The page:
In True Grit, the teenage protagonist, on the trail of her father’s killer, would bluff people who tried to block her with the impending wrath of lawyer J. Noble Daggett. Eventually, a U.S. Marshal says, “Lawyer Daggett again!” and the Texas Ranger he’s with responds that she draws him the same way some folks draw their guns. For Sue Higman, it wasn’t a fictional lawyer but Pearl Chase’s spirit that was invoked at every public hearing, civic gathering, or private conversation. Once, when Sue approached the lectern to testify on the need to preserve a quiet Santa Barbara landmark, a councilmember was overheard whispering, “Here comes Pearl Chase again.”
Sue, who was a “Pearl’s Girl,” had been mentored in persistence by the civic leader when it came to stopping big projects. And preserving the Mesa’s Wilcox Property became Sue’s last big battle. It probably never occurred to Chase, who died in 1979 at the age of 90, that Wilcox would need “saving.” The Mesa was one of the later city neighborhoods to build out. When Chase was young, going up and down Carrillo Hill to get there was one slow slog by horse and buggy, and it was home to small farms, commercial nurseries, and mini-ranches. Wilcox had been a nursery, which explains its paved driveway from Cliff Drive, stone remnants, and rich array of trees and foliage planted by former owners. It hadn’t been virgin landscape for a hundred years.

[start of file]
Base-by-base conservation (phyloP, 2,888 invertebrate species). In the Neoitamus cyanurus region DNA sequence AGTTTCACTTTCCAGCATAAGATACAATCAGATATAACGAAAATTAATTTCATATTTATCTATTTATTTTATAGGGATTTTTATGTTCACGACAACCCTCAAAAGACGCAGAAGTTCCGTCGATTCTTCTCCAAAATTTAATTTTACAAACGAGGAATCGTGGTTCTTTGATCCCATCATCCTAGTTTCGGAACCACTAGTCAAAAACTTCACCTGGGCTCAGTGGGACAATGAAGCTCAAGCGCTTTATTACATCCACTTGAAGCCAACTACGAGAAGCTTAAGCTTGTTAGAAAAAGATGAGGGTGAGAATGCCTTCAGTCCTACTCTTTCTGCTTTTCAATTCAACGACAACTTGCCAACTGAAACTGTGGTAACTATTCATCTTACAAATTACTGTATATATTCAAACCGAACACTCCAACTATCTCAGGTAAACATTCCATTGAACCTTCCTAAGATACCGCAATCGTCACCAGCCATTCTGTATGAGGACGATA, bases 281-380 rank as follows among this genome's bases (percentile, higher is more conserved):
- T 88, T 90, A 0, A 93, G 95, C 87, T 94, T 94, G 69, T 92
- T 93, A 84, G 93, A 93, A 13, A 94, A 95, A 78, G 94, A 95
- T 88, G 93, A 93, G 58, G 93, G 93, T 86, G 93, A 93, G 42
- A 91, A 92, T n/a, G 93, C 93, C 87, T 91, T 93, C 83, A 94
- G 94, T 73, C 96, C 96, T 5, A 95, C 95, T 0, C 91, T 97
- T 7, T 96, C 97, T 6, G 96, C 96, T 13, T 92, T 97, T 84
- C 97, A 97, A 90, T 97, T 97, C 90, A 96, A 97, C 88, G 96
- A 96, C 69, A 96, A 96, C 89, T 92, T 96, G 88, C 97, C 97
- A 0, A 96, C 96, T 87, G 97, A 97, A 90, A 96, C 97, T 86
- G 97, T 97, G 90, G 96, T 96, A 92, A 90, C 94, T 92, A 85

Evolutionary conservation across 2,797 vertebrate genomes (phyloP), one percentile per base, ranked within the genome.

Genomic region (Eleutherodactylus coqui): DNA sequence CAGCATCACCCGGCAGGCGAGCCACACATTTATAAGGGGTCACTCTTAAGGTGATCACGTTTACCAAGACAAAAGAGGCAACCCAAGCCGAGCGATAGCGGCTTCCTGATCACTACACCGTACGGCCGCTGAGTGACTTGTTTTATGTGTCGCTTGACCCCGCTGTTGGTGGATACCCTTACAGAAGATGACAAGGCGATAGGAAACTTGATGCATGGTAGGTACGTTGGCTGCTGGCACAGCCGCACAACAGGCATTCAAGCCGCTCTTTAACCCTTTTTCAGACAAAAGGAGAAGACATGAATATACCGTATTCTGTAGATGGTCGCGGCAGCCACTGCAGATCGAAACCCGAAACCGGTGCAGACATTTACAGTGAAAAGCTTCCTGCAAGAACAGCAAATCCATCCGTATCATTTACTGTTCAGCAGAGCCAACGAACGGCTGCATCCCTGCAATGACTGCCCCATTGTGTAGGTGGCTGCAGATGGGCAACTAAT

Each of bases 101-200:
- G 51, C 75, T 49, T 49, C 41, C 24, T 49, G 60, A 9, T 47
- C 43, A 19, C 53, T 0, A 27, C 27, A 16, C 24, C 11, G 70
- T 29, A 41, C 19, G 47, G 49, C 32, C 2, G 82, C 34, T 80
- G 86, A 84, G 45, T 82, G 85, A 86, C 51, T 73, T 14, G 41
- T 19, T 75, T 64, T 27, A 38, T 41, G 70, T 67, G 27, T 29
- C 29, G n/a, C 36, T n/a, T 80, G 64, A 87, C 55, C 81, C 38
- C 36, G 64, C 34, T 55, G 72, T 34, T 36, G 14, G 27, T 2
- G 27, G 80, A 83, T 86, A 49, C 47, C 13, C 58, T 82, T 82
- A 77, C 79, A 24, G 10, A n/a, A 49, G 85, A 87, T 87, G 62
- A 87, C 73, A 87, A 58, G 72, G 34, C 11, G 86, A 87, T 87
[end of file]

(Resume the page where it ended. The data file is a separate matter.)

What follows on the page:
By the 1980s, community priorities were changing. Outer State Street and La Cumbre Plaza had been developed, their Los Angeles–like traffic congestion angering and alarming residents. Developers sometimes seemed a step ahead of the city. At East Beach, an L.A. developer “converted” Kingswood Village into El Escorial’s suites-hotel, evicting the city’s community development director in the process.
When two respected area businesspeople announced they were optioning the Wilcox property to build high-end housing, a plan later changed to a senior retirement community, Santa Barbarans were dismayed. Sue and her husband, Jim Higman, were livid. Their small ranch house looked out over Hendry’s Beach to Wilcox, where Jim, who died in 2012, and Sue hiked its abandoned road weekly to watch the sunset. But Wilcox was zoned “residential”; the new owners had a legal right to build.